Roth Conversions: A Potential Silver Lining in the Pandemic Cloud

Jay D. Franklin CFA, CFP, FSA | Clarity Capital Advisors |

If you have funds in a traditional, rollover, or SEP IRA, now may be a good time to consider a Roth conversion, especially if your 2020 income will be lower than normal.

Here is a brief overview of how Roth IRAs compare to non-Roth IRAs. For Roth IRAs, contributions are funded from after-tax dollars, and withdrawals are tax-free, with no required minimum distribution (RMD) starting at age 72. For non-Roth IRAs, contributions are usually pre-tax (i.e., tax-deductible as an above-the-line deduction), and withdrawals are taxed at the owner’s marginal tax rate at the time of withdrawal, with RMDs beginning at age 72.

A Roth conversion entails the transfer of funds (either cash or securities) from a non-Roth IRA to a Roth IRA. With one exception, Uncle Sam will treat it as a fully taxable event in which you will pay your federal and state marginal tax rates, and it may even move you up to the next bracket. Thus, it should be done only with careful consideration. Ideally, you would want to have a source of funds in a taxable account to pay the resulting taxes from a conversion. The exception referenced above occurs when you have a basis in your non-Roth IRA which would result from a non-deductible contribution. In that case, part or all of the conversion may not be taxable.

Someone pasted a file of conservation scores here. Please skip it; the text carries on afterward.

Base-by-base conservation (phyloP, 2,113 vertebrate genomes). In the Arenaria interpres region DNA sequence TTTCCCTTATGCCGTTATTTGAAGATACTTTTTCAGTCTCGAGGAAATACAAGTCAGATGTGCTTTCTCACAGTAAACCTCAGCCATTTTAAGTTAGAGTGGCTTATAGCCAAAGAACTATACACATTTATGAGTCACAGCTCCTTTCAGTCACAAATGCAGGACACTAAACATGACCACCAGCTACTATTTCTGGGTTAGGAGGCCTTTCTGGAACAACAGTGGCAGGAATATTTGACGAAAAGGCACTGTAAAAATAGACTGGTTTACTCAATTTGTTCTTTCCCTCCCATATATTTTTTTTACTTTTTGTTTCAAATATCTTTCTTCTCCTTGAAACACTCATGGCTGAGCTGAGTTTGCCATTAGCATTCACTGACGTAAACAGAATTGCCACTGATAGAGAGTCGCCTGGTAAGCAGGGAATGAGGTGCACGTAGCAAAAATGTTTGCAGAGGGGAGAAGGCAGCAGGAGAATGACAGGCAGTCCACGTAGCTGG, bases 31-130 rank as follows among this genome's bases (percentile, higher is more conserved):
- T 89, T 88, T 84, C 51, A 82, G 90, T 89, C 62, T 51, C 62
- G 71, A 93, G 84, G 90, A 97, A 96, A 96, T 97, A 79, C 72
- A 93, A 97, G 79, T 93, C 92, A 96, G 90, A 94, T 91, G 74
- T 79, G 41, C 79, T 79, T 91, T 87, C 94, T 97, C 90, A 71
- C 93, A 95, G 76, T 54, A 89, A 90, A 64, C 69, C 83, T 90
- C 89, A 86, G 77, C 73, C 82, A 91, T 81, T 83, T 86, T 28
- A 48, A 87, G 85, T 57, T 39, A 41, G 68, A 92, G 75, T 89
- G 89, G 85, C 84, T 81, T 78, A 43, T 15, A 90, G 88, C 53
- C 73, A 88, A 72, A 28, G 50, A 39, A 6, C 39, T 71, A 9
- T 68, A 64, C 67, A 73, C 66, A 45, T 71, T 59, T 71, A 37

When does a Roth conversion make sense? The obvious argument in favor is when you anticipate being in a higher tax bracket in retirement. Before you say that’s impossible, please consider that today’s tax rates are scheduled to revert to 2017 levels in 2025, unless both houses of Congress act in concert with the President, which is appearing increasingly unlikely by the day. Also consider the very high deficits that have encumbered the federal government in response to the pandemic. Avoidance of RMDs can also provide a significant tax benefit. Please note that Roth 401(k) accounts have RMDs, but they can be circumvented by a rollover into a Roth IRA.

In addition to the tax benefits, there is also a significant estate planning advantage in that the heirs are not taxed on the withdrawals from an inherited Roth IRA, but (with certain exceptions) they will be required to withdraw all funds within a ten year period. Normally, the optimal strategy will be to wait until the end of the ten year period to withdraw all of the funds.

Can a Roth conversion be reversed (recharacterized)? A provision of the Tax Cut and Jobs Act ended the practice of recharacterizing Roth conversions, so it is crucial to be certain of the decision to convert.

Is there a limit to the number of Roth conversions that may be completed during the year? No, and it may make sense to dollar-cost-average the conversions perhaps monthly. In fact, for new wealth management clients who come to us with a large amount of cash, we may advise dollar-cost-averaging into the market over a twelve-month period. In times of great uncertainty, dollar-cost-averaging can alleviate the stress associated with taking a sudden large position in the market that has been buffeted by high volatility.

If we can be of assistance to you in deciding whether and how much to convert to a Roth IRA, please do not hesitate to reach out to us at